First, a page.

There are various reasons why the U.S. did not become an initial signatory to the Rome Convention treaty. One suggested justification is that radio

 station lobbyists fear that terrestrial radio stations would then have to pay additional license fees, essentially doubling its current fees. This additional

 expense may could result in a severe strain on their already dwindling business. The broadcasters are a significant lobby. Others counter this argument

 by saying that radio stations are predominantly kept in business by the music they play and without the master sound recording copyright owners,

featured artists, and session musicians’ creations, the radio station would have nothing to air.

Although American law does not currently recognize neighbouring rights for a terrestrial broadcast such as traditional radio stations, the “Digital

 Performance Rights in Sound Recordings Act of 1995” was established in an attempt to compensate featured vocalists for the digital public

performance of their work. This Act allows U.S. musicians and master rights owners to collect royalties on digital performances of their work through

 satellite radio and Internet platforms.

This includes royalties paid by music streaming platforms such as Pandora and Spotify as well as satellite and Internet radio stations, such as

Sirius XM. These royalties are collected and distributed through the licensing organization, SoundExchange. While American musicians can now

collect digital performance royalties with the passage of this act, they still cannot collect royalties on terrestrial broadcast platforms. This means that

 U.S. musicians, who are only featured vocalists, still only receive half of the potential revenue streams available to them that other non-American

vocalists do.

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   As recently as 2017, legislation called the “Fair Play, Fair Pay Act” has been discussed before the U.S. Congress with the intention of remedying the issue of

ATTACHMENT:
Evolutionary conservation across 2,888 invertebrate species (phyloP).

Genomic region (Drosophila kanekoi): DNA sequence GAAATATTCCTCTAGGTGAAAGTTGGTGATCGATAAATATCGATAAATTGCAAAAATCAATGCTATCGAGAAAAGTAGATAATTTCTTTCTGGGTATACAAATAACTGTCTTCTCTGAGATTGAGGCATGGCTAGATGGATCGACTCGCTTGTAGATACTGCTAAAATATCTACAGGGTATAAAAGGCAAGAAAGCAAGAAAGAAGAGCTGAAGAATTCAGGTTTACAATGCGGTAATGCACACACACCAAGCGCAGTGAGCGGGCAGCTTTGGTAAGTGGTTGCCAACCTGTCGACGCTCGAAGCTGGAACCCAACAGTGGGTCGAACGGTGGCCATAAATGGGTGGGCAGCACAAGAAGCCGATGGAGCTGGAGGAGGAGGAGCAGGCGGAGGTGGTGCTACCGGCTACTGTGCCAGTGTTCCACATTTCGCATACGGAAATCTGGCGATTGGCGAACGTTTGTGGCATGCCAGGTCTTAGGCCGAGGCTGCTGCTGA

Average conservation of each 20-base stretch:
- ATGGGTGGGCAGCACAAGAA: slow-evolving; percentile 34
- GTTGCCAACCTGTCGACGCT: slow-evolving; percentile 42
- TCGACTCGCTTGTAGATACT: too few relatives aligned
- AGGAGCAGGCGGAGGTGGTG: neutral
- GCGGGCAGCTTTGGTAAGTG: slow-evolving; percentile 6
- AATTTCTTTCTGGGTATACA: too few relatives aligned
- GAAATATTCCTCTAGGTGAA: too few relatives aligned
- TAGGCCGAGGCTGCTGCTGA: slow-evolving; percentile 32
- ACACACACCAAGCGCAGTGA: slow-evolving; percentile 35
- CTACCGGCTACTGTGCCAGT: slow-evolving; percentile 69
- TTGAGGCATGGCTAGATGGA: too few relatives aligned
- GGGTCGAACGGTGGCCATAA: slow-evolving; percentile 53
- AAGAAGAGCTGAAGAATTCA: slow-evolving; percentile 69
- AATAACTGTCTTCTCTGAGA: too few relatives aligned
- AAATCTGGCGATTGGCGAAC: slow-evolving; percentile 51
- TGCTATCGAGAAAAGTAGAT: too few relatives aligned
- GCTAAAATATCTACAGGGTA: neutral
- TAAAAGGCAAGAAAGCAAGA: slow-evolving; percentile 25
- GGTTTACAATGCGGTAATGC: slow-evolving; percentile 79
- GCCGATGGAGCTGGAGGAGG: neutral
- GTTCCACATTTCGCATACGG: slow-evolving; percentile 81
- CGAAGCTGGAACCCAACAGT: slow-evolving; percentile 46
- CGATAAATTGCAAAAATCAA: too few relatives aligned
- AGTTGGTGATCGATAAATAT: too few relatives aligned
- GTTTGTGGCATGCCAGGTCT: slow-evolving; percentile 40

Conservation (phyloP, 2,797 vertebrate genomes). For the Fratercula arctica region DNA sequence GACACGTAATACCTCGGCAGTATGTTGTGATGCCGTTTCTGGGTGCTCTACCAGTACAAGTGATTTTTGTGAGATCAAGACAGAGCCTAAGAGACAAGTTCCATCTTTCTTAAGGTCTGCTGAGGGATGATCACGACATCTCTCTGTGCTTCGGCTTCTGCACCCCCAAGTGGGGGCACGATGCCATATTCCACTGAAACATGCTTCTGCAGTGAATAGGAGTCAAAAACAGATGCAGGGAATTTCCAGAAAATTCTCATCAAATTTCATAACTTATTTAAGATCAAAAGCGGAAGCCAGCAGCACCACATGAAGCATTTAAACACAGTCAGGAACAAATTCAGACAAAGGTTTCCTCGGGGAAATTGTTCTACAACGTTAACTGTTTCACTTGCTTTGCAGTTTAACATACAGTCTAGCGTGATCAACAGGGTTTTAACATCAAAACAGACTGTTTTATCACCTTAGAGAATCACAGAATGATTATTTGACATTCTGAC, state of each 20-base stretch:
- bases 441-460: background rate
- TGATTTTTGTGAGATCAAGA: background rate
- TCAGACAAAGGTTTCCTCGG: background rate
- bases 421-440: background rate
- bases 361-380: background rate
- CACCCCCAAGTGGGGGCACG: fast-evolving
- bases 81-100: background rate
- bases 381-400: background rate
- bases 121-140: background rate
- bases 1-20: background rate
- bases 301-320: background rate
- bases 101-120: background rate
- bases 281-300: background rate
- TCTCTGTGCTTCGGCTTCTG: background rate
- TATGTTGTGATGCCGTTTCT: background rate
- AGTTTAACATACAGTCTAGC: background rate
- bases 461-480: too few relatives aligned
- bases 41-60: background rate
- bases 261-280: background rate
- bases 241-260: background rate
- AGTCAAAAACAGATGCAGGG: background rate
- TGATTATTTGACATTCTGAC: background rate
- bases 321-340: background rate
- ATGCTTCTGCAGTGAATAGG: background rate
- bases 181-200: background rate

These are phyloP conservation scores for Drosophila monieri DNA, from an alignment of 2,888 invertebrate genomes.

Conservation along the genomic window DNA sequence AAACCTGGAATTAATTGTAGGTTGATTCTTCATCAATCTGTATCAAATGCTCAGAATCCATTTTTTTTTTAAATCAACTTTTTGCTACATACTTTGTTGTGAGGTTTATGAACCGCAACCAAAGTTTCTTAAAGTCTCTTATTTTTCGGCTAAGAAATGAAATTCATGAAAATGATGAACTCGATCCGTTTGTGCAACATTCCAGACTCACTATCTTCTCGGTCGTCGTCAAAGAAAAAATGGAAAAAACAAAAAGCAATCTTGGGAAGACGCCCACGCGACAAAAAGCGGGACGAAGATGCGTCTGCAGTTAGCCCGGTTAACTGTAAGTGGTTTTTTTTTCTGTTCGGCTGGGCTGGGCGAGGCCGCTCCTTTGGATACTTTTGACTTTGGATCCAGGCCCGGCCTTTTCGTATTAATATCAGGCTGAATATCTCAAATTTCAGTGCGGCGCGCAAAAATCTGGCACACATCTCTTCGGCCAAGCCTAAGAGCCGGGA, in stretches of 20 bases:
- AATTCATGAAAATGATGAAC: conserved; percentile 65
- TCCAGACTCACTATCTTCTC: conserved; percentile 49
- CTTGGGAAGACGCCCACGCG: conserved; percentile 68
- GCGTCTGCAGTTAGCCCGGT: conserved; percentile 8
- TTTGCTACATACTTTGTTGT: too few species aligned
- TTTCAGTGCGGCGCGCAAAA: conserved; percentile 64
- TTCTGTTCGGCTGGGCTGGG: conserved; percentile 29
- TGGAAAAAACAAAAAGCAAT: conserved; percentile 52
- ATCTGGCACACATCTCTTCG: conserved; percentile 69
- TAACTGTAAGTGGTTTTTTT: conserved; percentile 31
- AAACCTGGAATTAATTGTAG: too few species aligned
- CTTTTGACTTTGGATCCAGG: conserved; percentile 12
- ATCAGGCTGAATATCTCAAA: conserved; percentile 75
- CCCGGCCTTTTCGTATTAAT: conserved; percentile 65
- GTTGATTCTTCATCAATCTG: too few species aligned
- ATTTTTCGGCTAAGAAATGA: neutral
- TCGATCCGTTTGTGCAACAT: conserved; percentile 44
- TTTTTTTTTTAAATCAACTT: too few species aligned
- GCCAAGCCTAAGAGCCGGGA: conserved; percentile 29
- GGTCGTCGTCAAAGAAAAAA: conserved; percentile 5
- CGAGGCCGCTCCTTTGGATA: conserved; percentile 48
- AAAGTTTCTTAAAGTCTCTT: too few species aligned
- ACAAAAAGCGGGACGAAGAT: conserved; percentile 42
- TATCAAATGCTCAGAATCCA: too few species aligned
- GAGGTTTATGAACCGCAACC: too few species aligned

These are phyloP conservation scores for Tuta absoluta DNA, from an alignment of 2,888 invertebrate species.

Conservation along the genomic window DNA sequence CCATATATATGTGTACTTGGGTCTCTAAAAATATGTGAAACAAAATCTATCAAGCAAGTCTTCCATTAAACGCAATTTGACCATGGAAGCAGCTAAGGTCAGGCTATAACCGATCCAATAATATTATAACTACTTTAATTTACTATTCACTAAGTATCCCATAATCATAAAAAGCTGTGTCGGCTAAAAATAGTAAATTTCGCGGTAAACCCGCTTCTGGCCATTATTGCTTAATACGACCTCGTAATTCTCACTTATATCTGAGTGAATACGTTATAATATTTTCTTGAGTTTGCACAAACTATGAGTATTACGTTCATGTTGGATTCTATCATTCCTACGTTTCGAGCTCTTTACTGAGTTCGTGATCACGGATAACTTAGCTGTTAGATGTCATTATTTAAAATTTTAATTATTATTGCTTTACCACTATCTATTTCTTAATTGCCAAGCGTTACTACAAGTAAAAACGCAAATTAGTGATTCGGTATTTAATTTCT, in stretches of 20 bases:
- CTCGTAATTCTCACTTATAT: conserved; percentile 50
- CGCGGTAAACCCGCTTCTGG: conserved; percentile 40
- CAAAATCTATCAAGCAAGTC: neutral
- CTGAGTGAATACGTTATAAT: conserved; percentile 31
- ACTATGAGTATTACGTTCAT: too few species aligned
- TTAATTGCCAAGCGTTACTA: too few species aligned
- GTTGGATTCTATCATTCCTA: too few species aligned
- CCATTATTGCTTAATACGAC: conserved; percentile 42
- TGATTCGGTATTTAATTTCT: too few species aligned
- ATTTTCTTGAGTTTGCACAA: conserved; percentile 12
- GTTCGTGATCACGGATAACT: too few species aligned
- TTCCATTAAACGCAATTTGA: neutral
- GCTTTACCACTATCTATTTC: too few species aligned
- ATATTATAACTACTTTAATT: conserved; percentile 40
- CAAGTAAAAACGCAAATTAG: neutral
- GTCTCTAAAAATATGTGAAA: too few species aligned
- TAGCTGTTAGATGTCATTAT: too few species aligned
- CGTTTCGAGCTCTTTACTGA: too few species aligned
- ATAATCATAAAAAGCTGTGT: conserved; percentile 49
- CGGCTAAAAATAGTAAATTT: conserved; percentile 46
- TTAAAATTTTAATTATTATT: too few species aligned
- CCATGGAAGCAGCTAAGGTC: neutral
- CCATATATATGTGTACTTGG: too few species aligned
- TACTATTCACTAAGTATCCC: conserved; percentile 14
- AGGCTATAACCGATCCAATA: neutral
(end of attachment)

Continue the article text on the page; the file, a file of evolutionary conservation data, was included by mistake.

neighbouring rights. However, to date, no progress has occurred and it seems that no immediate movement is on the horizon. The lack of this income stream has

 widespread effects on U.S. musician’s earnings. In fact, according to Niels Teves, Co-CEO of Fintage House, the inclusion of neighbouring rights could

 potentially “double the size of [the U.S.] annual market,” an industry severely in need of a monetary infusion.

Neighbouring Rights are untapped revenue streams for many featured musicians and master sound recording owners. Unfortunately, most of this revenue is left

unclaimed due to a lack of reciprocity between signatory and non-signatory countries. In order to help accelerate the music business’ recovery, copyright owners

 should attempt to apply additional pressure on the U.S. Congress to enact the “Fair Play, Fair Pay Act” or some variation of it. This would hopefully give

 musicians and sound recording owners their due royalties and compensation guaranteed under the U.S. Constitution.

[Editors Note: This is a guest blog written by Justin M. Jacobson, Esq. Justin is an entertainment and media attorney for The Jacobson Firm, P.C. in New York City. In 2012, we published an article titled “Neighboring Rights: What They Are & Why They Matter”. This newest instalment includes a current exploration of today’s neighbouring rights, including which countries currently provide them and which don’t. It also explores recent United States’ legislation that has been discussed in an effort to extend “neighboring rights” to U.S. Citizens; as well as a discussion on the current financial impact these royalties have on the world-wide music business. It expands on the existing material while reinforcing the information it provides.]

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SOCAN Enters Mechanical Rights Business with Purchase of Audiam

In a move that some are speculating could put performing rights organization SOCAN in competition with the Canadian Mechanical Reproduction Rights

Agency (CMRRA) over the collection of mechanical royalties, SOCAN has purchased 100 per cent of the New York-based tech company Audiam,

empowering SOCAN to expand into the business of licensing digital services and royalty payment for songwriters, composers, and music publishers.

With Audiam, SOCAN says it now has a comprehensive database, and metadata of all compositions and commercially-released digital sound recordings,

and the technology and business understanding to match and connect the two, issue licenses and get rights-holders paid.